Saturday, February 14, 2015
Stewart, Talbot & Chang
This attractive book was written to accompany a television program composed with the help of Egyptologists and Archaeologists in the field. The authors present their story from the beginning of known history with man's mastering of the ability to make pottery and stone objects.
The element of kingship historically begins with Menes even though archaeological finds show that earthly kings ruled before Menes with at least one buried at Abydos. The text is accompanied by fine original colored pictures of the modern Egyptian landscape and its archaeological sites.
The reader is now on to the lost capital city of Memphis which moved as the ancient Nile snaked its way to the Mediterranean. Our authors deal with the early construction of the 'Dam of the pagans' at Helwan. This early stone and rubble dam was destroyed by a flood after much of the work was completed.
The authors present the emergence into the Old Kingdom and the age of the 'Resurrection Machine'. The rise of pyramid building occurred quickly that once Djoser's step pyramid had been built at Saqqara less than a century would pass till the building of the King Khufu's great pyramid at Giza.
When building the largest known pyramids on earth a substantial workforce is required. The discovery of the workers town south of the 'Wall of the Crow' in 1988 by Dr. Mark Lehner has led to an understanding of a workforce not made up of slaves but rather Egyptians well taken care of. As the age of pyramids falls into decline the kings burials become more and more modest in construction made up of rubble fill encased in limestone with the invention of religious texts carved into the walls of the burial chambers to lead these kings into heaven.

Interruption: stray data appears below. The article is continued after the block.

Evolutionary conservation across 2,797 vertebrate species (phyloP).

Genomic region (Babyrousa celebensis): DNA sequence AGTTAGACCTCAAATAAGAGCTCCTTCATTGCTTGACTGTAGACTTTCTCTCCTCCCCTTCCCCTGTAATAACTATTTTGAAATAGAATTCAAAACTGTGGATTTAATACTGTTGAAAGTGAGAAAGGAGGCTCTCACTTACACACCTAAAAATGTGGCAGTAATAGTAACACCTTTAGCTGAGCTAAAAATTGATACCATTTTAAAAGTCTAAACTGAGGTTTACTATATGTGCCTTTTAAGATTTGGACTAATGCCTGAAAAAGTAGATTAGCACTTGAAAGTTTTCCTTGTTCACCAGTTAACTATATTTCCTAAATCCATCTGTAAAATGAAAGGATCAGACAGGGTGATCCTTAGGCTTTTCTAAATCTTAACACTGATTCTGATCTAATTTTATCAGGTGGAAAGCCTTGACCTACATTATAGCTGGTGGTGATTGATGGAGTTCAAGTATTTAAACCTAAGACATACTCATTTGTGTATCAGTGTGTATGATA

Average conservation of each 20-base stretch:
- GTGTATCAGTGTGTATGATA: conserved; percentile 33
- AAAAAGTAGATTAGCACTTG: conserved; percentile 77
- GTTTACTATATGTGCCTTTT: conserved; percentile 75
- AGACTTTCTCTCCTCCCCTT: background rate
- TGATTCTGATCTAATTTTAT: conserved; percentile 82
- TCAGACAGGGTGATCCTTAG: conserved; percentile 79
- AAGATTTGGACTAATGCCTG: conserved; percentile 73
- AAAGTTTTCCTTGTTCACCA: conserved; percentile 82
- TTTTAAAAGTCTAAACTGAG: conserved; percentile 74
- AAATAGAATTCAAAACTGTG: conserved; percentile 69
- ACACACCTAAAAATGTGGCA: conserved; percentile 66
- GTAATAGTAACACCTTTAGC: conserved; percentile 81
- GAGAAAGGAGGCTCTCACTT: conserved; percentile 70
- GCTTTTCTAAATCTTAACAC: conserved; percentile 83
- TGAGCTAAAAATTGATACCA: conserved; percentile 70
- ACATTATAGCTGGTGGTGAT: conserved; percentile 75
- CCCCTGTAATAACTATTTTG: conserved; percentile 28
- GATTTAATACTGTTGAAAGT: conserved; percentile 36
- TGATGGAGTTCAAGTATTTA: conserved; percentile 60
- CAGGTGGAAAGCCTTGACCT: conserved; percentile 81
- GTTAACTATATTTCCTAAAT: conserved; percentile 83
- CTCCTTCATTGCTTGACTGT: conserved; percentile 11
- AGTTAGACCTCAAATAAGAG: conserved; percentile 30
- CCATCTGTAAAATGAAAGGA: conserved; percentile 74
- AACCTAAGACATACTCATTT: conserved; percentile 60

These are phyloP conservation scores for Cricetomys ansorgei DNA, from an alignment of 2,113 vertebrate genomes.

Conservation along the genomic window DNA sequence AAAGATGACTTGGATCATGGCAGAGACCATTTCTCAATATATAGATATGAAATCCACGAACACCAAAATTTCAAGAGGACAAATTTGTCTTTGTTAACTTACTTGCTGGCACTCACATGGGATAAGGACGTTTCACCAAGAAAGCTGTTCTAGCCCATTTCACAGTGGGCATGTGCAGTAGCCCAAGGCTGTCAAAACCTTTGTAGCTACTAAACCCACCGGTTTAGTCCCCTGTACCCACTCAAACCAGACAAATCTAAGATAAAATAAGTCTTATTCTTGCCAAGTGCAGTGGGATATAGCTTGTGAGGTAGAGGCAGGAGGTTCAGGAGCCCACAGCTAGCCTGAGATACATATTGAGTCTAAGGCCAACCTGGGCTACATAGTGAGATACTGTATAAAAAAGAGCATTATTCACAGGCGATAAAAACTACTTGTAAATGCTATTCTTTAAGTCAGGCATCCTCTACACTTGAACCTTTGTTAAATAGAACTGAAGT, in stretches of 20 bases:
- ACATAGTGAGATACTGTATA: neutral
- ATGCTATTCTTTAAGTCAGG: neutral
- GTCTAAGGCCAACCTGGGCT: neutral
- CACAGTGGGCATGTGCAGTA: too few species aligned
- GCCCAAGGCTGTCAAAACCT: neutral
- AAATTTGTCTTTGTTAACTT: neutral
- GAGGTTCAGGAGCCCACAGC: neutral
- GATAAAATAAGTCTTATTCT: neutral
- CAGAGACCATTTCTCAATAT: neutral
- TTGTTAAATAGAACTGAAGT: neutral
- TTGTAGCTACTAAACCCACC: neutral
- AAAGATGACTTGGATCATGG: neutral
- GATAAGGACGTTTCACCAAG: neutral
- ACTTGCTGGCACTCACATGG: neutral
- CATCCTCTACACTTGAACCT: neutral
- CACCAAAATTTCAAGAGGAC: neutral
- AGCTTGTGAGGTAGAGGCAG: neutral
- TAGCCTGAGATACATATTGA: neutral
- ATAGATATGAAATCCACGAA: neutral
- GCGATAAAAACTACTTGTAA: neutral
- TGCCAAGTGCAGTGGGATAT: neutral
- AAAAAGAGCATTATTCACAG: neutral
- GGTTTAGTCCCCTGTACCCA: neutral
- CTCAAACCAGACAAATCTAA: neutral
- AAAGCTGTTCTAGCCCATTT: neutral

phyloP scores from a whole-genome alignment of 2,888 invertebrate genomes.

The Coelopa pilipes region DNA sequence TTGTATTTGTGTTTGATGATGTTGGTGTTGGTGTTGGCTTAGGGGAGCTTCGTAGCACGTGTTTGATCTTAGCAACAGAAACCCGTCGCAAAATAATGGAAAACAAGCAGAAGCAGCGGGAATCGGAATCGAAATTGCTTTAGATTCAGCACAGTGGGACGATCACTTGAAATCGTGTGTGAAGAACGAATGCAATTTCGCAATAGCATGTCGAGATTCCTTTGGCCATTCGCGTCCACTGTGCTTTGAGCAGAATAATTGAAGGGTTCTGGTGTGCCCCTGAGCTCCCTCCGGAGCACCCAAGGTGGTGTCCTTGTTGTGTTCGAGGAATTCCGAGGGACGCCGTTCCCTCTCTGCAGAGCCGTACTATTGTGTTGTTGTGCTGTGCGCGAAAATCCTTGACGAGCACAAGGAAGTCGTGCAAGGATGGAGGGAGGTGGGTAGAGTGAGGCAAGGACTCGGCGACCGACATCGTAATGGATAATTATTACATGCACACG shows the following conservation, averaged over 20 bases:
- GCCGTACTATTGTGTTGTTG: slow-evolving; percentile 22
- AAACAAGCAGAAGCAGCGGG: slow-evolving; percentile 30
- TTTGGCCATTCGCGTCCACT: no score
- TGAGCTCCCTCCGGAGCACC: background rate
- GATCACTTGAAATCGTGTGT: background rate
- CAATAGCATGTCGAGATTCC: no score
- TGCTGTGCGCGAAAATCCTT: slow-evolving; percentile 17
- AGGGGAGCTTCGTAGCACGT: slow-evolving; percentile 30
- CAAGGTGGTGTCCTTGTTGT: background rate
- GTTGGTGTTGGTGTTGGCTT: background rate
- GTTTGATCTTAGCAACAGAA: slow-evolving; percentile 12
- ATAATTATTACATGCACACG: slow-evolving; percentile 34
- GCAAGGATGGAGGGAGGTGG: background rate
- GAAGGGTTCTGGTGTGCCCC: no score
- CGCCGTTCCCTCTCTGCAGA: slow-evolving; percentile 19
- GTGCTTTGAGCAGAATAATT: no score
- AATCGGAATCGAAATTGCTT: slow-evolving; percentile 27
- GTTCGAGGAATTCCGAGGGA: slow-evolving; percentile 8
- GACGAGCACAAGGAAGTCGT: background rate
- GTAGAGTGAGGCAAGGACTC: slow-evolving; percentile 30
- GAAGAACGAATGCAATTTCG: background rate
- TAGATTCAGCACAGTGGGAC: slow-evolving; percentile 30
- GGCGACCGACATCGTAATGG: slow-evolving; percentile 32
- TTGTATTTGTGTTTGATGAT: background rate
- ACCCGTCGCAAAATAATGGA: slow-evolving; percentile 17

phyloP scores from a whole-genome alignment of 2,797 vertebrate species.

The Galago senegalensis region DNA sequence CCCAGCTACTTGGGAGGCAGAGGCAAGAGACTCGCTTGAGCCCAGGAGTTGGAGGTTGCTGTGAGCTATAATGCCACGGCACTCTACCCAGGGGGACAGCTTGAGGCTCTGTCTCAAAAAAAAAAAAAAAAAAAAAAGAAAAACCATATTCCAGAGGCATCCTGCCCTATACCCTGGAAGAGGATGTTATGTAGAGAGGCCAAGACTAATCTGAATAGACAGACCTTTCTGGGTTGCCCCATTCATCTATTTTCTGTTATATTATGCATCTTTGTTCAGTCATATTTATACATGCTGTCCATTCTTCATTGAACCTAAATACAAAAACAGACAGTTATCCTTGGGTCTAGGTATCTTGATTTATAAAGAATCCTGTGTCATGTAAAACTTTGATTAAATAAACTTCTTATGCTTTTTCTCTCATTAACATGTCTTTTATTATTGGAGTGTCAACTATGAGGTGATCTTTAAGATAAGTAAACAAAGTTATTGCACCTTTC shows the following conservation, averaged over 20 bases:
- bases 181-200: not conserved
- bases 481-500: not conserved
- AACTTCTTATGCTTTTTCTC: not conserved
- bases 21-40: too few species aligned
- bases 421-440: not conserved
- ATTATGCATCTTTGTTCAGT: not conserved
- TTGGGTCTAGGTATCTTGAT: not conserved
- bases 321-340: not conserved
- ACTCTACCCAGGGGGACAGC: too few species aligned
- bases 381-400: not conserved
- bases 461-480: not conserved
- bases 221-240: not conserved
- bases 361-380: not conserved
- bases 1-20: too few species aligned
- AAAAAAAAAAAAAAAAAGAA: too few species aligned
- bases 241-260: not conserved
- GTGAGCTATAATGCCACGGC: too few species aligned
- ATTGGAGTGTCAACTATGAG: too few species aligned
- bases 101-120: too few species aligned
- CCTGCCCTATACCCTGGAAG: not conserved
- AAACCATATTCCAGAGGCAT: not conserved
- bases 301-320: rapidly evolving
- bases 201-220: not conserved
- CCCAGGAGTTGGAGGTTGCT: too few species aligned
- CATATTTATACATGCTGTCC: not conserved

It is an impressive set of images of pyramids and excavations at the sites occupying the storyline. The book flows well and can be read in a few days at a relaxed pace being suitable to readers ages ten to one hundred. Next, the book is on to the battle with the Hyksos rulers of the Second Intermediate Period and the location of their capital at Avaris in the Nile delta.
The expulsion of the Hyksos from Egypt's delta by the Theban King Ahmose brings on a policy of imperial domination of its neighbors by the following kings of the Eighteenth Dynasty creating the largest empire in Egyptian history. The authors place much emphasis on the role played by the peoples in the area of the Sudan south of Egypt's borders.
The enormous wealth acquired by the state as booty or tribute from these expansionist policies and the violated burials of the pyramid kings brought on the secret burial in 'The Valley of Kings'. Again the deposit of wealth betrayed these emperors as it had to the pyramid kings and five centuries later the great kings of the golden age were devoid of their wealth and being deposited under humble circumstances.
I am next onto the gods both good and evil with the magnificent temples created for a few favorites including the temple of Amun. Empire had been good to Amun with his vast temples construction paid for by these emperors of the Eighteenth through Twentieth Dynasties. Social issues such as birth, myth, magic and the ancestors are covered.
A solitary book of dreams and thousands of copies of the book of the dead only touch the mystic contents of the live and dead populations, particularly among the literate and upper classes. The growth of animal cults became a means for most classes in society to be heard by the gods they made offerings to including falcons and ibises.
The book ends with a post-mortem on radiography and the art of mummification which was likely occurring as early as 3500 BC. Particularly fascinating is the image of the hand of the Eleventh Dynasty mummy Queen Ashait, the wife of Mentuhotep II. The advent of technology has left the Egyptian mummy as a perfect test subject that today are used to the benefit of the modern population.
With excellent images Egypt Uncovered is backed up by serious technology that causes this book to transcend into many people's interests, creating broad appeal.
Conversations with Mummies